Of the 19 dogs, there were 11 handlers, 10 pros, and two amateurs. The professional dog trainer has had a tough time the last few years, but he will make it. When I looked up at the handlers' parking lot, I thought of the motto J. Brady Porter used in the Field: "Only the strong survive."
I read something a while back, and this lady said she would like to be good enough in her field and that when she showed up to compete, she wouldn't have to introduce herself. There is a certain sense of accomplishment when you win major field trial championships, and your peers and admirers of the game will give you due respect. The men who make a living in this field are to be commended for their efforts.

The Winners and Others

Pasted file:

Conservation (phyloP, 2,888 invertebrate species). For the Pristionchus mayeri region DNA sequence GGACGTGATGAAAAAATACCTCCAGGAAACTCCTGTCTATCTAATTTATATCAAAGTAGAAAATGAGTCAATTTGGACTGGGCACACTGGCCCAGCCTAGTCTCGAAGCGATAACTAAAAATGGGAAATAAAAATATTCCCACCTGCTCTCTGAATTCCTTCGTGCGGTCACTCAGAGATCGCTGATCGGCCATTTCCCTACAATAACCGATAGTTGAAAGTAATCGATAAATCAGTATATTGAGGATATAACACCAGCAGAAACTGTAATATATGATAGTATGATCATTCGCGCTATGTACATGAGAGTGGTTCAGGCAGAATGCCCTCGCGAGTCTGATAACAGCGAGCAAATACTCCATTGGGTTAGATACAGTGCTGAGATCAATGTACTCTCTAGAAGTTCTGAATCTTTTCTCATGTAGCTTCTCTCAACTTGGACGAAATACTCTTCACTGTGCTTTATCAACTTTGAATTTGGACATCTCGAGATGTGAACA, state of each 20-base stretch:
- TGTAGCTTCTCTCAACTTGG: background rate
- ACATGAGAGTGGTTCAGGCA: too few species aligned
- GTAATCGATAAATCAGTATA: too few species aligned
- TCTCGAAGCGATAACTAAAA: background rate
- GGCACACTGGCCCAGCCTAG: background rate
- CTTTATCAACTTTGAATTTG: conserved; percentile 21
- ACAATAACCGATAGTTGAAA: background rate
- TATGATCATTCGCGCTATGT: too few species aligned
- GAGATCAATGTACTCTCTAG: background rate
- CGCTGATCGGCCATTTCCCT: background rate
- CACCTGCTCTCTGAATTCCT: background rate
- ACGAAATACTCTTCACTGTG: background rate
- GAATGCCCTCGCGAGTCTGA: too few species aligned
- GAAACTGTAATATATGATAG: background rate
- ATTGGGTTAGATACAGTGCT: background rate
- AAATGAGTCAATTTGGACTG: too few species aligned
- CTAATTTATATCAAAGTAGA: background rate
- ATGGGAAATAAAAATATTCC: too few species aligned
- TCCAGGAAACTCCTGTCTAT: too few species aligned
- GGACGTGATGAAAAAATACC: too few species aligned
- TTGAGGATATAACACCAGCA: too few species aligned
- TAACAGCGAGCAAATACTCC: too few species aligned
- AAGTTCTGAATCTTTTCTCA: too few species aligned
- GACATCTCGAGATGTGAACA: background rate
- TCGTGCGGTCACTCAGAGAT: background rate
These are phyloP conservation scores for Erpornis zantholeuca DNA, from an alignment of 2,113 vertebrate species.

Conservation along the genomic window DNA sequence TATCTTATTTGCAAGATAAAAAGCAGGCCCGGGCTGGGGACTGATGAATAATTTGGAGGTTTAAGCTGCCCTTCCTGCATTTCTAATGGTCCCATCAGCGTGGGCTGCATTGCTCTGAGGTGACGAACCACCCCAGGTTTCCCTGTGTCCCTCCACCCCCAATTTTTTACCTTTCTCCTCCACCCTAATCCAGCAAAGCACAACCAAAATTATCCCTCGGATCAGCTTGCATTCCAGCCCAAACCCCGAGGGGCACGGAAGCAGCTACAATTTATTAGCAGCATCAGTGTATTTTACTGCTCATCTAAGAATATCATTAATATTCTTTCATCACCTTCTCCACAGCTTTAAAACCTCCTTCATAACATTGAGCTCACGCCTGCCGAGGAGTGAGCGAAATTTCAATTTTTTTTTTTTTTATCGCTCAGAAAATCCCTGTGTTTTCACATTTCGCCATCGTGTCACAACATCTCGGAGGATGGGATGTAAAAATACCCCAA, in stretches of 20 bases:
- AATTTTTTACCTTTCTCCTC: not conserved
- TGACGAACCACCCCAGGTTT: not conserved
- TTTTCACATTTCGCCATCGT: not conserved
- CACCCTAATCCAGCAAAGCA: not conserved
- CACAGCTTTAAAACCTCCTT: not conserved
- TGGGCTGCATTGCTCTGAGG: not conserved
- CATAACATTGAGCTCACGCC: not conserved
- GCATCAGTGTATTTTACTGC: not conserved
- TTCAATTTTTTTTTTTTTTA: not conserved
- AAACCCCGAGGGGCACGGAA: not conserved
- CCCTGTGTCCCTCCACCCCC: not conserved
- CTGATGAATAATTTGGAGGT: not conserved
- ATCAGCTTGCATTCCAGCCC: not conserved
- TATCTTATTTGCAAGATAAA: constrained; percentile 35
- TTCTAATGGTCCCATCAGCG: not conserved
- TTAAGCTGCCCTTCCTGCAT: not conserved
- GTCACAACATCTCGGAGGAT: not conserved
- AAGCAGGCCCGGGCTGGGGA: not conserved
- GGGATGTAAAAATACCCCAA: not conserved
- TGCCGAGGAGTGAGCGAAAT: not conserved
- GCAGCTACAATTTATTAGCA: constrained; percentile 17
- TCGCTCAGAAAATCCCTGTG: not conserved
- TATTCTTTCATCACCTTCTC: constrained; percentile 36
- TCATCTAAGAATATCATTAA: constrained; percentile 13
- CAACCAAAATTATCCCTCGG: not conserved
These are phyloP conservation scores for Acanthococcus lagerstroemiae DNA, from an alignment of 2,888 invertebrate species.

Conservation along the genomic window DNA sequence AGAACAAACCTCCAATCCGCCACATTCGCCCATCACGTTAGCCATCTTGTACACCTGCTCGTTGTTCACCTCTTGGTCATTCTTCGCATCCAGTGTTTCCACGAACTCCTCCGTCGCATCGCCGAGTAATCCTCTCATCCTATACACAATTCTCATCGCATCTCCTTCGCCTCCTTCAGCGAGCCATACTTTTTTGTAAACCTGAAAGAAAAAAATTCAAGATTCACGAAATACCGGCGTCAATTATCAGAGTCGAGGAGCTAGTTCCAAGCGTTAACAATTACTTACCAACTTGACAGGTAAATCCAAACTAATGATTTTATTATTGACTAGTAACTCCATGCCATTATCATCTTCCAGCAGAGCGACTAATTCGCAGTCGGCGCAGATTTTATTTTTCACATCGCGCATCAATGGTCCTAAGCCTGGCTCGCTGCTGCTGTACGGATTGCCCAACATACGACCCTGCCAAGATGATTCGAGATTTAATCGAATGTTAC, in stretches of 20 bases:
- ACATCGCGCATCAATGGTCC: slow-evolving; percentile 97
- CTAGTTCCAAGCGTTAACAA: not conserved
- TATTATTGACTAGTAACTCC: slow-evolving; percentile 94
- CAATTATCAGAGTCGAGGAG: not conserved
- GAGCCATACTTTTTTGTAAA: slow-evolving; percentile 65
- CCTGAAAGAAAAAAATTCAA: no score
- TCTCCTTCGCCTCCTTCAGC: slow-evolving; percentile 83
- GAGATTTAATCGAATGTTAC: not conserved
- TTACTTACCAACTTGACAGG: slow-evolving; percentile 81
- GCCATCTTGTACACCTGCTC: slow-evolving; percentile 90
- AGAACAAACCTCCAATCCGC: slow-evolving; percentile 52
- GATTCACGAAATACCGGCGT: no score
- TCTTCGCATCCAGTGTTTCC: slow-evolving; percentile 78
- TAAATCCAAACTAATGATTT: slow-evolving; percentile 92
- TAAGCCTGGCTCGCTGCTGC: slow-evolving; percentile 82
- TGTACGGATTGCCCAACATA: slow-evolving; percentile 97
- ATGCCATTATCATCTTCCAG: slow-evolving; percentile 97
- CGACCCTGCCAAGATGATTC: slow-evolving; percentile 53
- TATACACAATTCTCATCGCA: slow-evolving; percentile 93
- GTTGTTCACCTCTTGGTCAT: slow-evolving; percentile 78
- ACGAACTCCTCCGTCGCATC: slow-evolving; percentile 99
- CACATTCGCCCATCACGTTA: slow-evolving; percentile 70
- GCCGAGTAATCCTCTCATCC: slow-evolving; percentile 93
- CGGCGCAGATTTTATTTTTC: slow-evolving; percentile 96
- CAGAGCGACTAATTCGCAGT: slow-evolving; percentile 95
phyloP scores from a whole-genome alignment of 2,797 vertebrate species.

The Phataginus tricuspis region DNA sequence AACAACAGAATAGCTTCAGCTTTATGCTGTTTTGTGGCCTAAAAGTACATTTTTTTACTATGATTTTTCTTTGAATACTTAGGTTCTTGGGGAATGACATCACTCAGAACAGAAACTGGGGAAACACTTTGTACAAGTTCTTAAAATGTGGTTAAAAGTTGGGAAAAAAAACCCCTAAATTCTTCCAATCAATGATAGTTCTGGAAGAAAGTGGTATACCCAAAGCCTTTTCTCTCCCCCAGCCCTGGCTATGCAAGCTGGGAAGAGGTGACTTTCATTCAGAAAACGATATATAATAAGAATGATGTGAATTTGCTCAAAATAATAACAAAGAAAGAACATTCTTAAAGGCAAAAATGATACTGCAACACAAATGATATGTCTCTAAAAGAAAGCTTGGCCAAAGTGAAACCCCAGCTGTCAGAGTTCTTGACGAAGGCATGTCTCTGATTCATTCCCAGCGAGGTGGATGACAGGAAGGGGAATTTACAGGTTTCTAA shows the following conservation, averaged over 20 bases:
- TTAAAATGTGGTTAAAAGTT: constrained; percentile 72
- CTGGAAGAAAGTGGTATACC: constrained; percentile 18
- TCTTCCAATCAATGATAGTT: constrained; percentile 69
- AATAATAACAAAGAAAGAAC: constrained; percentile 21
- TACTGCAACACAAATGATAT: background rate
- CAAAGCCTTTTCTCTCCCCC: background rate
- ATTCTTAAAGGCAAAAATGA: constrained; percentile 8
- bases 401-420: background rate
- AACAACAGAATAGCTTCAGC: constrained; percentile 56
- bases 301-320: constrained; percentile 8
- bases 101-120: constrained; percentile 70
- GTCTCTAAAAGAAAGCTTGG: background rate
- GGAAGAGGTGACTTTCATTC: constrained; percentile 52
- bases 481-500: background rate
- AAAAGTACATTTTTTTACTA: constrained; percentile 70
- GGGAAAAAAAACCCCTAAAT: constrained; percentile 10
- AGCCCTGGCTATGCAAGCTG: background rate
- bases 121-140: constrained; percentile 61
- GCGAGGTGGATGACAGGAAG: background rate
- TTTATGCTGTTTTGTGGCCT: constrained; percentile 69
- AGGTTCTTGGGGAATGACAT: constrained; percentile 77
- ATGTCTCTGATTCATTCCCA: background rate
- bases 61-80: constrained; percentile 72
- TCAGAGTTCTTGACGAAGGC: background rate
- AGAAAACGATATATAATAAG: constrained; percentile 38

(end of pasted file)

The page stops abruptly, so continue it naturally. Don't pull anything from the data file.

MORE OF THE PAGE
Rampage, a pointer male owned by S. Tucker Johnson of Hobe Sound, Florida, and handled by Luke Eisenhart, was named champion. Rampage was turned loose in the first brace of the second morning, and he put on a show. His first find was near Cindy's Oak on scattered singles, pretty. Sandhill Ike, a pointer male owned by Bob Lanier and handled by Jerry Raynor, was standing out in the field backing on his own. Rampage had a second find a couple of minutes later near bee hives, another single. It had rained all night, and birds were likely scattered by the rain. Ike had an unproductive nearby and caught up with Eisenhart's dog before creek crossing. Ike had his first find behind the office, broke. He had another find after Cadillac Pond just to the right of the course. While Ike was pointing birds, Rampage was running a good race and showed up way in the front before Cadillac Pond. Both dogs were running good, independent races. In the Chimney woods before the Main House, Ike and Rampage had a covey apiece; real nice work for both. With just a few minutes to go, they went to the front and had to be ridden for at pickup.